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South Yorkshire Transport Museum facts for kids

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South Yorkshire Transport Museum - - 590433
Locomotive on display in front of the museum

The South Yorkshire Transport Museum (SYTM) is a transport museum of South Yorkshire and surrounding areas in the United Kingdom. It was formerly known as the Sheffield Bus Museum

Founded in the 1960, STYM is located inAldwarke in Rotherham.

STYM also features buses, the lower deck of a Sheffield Tramway tramcar, a tractor, a lorry, milk floats and an extensive array of bicycles plus static displays of models and memorabilia.

About SYTM

STYM moved to its present location in 2007, when it also changed its name. Since late 2009 there are two units: bay 8 and bay 9.

Some of the open days during the year feature a particular theme such as a Bus Running Day in May, Models Exhibition in June and the Annual South Yorkshire Transport Rally in September.


SYTM started in the 1960's with private collections by Keith Beeden and other collectors. The group purchased a 1946 Leyland PD1 double deck bus that became nucleus of the Sheffield Omnibus Enthusiasts Society.

The SBPC soon became the South Yorkshire Transport Collection, with the aim of formulating a transport collection, on a museum site. When their current storage site became unavailable, the collection was scattered to Sandtoft, Haxey, County Durham and Merseyside. The Sheffield City Councilthen provided a site at the Kelham Island Industrial Museum.

After 10 months, the museum was forced to moved again. In 1985, the museum was then transferred to a new site at Newton Chambers, in 1985. However, this soon proved to be unacceptable also.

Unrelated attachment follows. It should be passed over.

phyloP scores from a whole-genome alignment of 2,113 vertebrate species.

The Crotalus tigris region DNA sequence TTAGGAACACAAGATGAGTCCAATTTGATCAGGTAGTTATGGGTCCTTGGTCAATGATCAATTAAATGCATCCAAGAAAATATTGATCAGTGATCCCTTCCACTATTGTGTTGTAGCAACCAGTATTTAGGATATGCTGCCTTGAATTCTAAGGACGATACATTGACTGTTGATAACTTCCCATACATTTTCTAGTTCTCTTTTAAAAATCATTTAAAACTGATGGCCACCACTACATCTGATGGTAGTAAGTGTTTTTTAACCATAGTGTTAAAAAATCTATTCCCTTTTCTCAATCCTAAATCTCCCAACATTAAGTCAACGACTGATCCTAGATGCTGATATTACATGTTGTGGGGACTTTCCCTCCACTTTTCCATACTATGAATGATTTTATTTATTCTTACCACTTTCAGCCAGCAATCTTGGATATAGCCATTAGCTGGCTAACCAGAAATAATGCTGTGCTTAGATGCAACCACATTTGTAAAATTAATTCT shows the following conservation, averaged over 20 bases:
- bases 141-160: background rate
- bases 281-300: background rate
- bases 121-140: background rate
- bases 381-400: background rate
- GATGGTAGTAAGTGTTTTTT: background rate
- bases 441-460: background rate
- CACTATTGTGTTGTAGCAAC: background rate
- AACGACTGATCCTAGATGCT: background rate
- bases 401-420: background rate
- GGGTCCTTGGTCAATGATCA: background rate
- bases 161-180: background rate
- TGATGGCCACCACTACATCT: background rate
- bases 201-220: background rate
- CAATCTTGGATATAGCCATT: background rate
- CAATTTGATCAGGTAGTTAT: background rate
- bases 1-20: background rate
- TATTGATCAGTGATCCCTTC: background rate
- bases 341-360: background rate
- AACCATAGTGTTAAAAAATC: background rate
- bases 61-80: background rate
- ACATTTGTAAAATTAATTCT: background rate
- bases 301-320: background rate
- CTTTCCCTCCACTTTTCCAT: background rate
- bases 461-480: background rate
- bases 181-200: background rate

In 1987, The Sheffield Bus Museum Trust opened the Transport Museum at the Tinsley Tram Sheds with the aim of building a bus collection, Built in 1873-4 for the Sheffield Tramways Company and taken over by Sheffield Corporation in 1896m the tram sheds were extended in 1900

The museum collected buses from the Sheffield, Rotherham and North East Derbyshire operators, including a double deck trolleybus. The vehicles were kept on an open site in Heeley. In order to formalise the vehicle collection policy, the Sheffield Bus Preservation Circle was inaugurated.

The five Trustees of the Sheffield Bus Museum Trust (a charity) were also Guarantors of the lease and later Directors of SBMT Ltd (a company limited by guarantee). They bore personal financial liability for the rent payable to the Landlord: a responsibility that weighed heavily upon them. Without these men (Keith Beeden, Mike Greenwood, David Roberts, David Tummon and Eric Wilson) all the positive developments that have led to the present situation could not have taken place. (Ed.)

Over the years, the museum facility faced chronic flooding problems and a gradual deterioration of the main structure and roof assembly The lease conditions did not permit an early release from the contract, so that little could be done to move away. Storm damage and the theft of lead from the roof in 2006 made the premises unfit for purpose.

On Easter 2007, when the new premises were opened to the general public.

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